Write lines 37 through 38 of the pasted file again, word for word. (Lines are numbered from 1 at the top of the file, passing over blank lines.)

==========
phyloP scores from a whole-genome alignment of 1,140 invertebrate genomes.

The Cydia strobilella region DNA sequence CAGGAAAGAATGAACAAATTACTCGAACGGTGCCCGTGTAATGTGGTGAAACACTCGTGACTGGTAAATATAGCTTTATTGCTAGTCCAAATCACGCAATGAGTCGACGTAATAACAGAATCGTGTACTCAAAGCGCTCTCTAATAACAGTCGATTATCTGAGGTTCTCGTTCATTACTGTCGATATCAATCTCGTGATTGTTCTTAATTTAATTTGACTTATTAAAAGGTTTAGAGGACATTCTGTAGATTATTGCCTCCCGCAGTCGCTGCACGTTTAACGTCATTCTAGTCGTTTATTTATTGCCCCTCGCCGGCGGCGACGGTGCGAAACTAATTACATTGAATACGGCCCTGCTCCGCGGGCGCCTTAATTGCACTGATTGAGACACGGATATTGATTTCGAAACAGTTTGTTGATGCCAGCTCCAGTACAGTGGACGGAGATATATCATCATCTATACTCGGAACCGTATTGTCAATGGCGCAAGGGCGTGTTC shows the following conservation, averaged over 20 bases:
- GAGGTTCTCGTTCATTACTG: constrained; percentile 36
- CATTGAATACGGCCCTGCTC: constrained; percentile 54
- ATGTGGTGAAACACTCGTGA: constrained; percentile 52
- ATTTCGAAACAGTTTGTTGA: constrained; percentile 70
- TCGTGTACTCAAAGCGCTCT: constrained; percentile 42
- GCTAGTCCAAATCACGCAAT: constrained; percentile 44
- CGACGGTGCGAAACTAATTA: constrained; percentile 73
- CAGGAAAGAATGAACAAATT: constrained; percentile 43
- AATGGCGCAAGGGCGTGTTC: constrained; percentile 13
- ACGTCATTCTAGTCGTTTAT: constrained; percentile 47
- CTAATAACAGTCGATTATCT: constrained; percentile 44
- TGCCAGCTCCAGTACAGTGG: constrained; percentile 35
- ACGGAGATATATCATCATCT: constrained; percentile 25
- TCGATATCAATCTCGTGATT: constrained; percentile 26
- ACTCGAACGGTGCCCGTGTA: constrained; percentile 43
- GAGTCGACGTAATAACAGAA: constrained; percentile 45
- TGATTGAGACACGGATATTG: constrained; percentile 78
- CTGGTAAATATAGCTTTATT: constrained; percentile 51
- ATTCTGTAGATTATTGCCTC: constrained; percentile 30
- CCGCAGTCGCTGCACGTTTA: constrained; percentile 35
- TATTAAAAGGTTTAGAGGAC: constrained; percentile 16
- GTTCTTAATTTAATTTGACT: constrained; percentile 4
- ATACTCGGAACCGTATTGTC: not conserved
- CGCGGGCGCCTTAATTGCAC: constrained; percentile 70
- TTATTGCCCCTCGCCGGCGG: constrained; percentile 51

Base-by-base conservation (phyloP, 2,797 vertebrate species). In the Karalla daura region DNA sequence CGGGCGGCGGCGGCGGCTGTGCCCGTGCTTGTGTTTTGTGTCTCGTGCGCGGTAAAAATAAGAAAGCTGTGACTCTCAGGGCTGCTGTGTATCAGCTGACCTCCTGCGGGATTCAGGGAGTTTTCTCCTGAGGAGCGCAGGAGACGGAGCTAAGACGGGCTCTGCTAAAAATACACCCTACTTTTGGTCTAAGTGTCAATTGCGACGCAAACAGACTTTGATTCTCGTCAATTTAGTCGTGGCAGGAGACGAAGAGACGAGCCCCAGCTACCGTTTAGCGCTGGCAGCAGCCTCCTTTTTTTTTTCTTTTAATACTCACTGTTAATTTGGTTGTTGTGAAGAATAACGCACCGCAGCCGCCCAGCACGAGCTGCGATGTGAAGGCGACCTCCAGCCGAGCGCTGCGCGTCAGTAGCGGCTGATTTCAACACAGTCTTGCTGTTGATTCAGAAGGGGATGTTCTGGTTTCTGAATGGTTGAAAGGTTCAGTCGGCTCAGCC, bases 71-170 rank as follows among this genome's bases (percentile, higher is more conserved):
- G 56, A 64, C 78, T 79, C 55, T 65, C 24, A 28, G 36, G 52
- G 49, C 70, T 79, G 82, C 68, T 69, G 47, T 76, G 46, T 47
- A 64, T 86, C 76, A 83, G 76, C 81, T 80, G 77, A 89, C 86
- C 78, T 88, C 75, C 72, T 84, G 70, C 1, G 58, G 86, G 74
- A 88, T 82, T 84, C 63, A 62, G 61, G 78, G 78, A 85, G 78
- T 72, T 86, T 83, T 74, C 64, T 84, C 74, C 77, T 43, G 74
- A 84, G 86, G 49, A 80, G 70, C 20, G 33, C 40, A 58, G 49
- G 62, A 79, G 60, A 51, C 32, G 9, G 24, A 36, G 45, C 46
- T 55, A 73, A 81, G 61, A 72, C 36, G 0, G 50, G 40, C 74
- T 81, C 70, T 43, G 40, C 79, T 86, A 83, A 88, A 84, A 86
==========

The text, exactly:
- T 55, A 73, A 81, G 61, A 72, C 36, G 0, G 50, G 40, C 74
- T 81, C 70, T 43, G 40, C 79, T 86, A 83, A 88, A 84, A 86